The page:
The European Debt Story No One Is Telling You

Remember pesky old Europe? That debt-ridden continent on the other side of the Atlantic?

Yes, the Europe that has sent global financial markets reeling time and again since 2008.

You may not. With stocks at record highs and the U.S. economy improving, the European debt crisis seems like a distant memory. Investors have been far more concerned with domestic issues such as Bernanke’s posturing, rising interest rates, and the unwinding of QE3.

Europe is no longer the market’s focal point. But that doesn’t mean the euro zone’s financial problems have gone away.

Portugal is the latest evidence of that. And it’s a story that the American financial media have largely ignored.

Portuguese bond yields spiked to 8% last week amid rumblings that the country will need a second bailout. Turmoil among Portugal’s three main political parties has fueled fears that the country may not be able to satisfy terms of its current $102 billion bailout from 2011. It was the latest reminder that even though Europe is no longer in the spotlight, its debt problems haven’t disappeared.

In addition to Portugal’s problems, here’s what’s happening in four of Europe’s largest economies:


Debt/GDP: 90%

Unemployment: 10.8%

The Latest: Fitch downgraded France’s credit rating to AA+ from AAA last week, citing forecasts of even higher indebtedness.


Debt/GDP: 157%

Unemployment: 27%

The Latest: The mayor of Athens was assaulted by workers protesting the country’s recent austerity measures. Greece recently 15,000 civil service jobs and reduced wages for thousands of others even as the country approaches a 30% unemployment rate. 


Debt/GDP: 127%

Unemployment: 10.8%

The Latest: Standard & Poor’s downgraded Italy’s credit rating to BBB on July 9 as the country’s economic prospects grew even weaker. It might not stop there – the firm said another downgrade could be coming later this year or early next year. Fears of a bailout are starting to grow.


Debt/GDP: 84%

Unemployment: 25.8%

The Latest: Yields on 10-year Spanish bonds surged to their highest level in 11 months due to lack of demand at an auction of 4 billion euros of debt.

To date, international creditors have already granted more than $257 billion in financial assistance to indebted euro-zone countries. Now Portugal is hanging on by a thread as support for the current three-year austerity program wanes.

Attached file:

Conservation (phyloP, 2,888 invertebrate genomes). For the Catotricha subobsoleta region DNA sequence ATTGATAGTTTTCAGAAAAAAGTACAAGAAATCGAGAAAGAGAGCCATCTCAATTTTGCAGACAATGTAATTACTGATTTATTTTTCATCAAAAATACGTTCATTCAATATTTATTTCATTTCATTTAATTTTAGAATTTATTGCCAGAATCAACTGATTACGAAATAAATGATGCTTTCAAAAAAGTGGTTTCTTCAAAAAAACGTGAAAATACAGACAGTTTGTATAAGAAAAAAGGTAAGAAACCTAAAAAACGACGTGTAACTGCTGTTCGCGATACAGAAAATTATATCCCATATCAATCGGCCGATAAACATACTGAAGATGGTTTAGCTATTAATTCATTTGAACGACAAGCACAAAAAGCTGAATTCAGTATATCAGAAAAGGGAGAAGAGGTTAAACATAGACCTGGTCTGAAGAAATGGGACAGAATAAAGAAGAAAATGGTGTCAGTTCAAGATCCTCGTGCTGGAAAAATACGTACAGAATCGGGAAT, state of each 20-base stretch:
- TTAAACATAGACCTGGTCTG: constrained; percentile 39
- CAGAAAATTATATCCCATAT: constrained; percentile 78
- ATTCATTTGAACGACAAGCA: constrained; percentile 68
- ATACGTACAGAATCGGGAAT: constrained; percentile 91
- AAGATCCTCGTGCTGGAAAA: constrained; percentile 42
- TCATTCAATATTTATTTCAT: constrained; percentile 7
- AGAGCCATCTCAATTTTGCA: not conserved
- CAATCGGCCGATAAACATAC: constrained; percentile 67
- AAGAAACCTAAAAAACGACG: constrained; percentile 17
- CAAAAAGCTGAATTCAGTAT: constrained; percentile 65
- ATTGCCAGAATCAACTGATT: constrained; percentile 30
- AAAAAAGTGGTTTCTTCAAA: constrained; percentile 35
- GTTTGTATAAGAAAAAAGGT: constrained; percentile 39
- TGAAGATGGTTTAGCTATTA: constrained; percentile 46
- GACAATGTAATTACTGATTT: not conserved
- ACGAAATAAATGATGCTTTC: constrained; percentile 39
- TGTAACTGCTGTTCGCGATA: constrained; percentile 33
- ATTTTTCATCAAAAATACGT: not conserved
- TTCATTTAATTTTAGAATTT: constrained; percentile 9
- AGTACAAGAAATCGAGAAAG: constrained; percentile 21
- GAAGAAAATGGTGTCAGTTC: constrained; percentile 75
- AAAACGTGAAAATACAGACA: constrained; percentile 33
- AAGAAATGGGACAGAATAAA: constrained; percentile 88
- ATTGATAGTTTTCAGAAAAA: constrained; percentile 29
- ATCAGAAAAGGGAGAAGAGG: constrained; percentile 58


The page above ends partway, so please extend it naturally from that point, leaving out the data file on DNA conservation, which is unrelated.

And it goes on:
Portugal’s jobless rate has risen to 17.6% after two years of spending cuts. That’s better than Greece or Spain, but still far above “healthy” levels.

The country’s austerity measures are working. Portugal’s fiscal deficit has fallen to 6.4% from 10.1% in 2010. But with thousands of workers losing their jobs, the country’s Socialist Party wants to put an end to austerity – which would be a violation of the current bailout agreement. Should that happen, Portugal could plunge even deeper into recession and become the second country (along with Greece) to request a second bailout.

All of these problems have a domino effect. We’ve seen before that European debt problems spread like wildfire. Every time one country’s debt problems worsen, it impacts several others. And the worse Europe’s debt problems get, the more exposed U.S. banks and other businesses become to the contagion.

We experienced this in 2011. Europe’s problems were splashed across the cover of every financial newspaper on a daily basis that year. As a result, volatility reigned. The S&P 500 was flat for the year – only the second time since 2002 the index failed to rise. At the time, it seemed like Europe’s problems might hold U.S. markets hostage until the euro zone’s debt problems were resolved.

We know now that didn’t happen. Fortunately, U.S. investors turned their attention to a declining employment rate, record earnings and an improving housing market. In the meantime, stocks have risen 31%.

Let’s hope the data continues to improve. Growth at home is a good distraction from the turmoil in Europe.

Should that growth slow, however, investors may again turn their attention to Europe.

If they do, they won’t like what they see.

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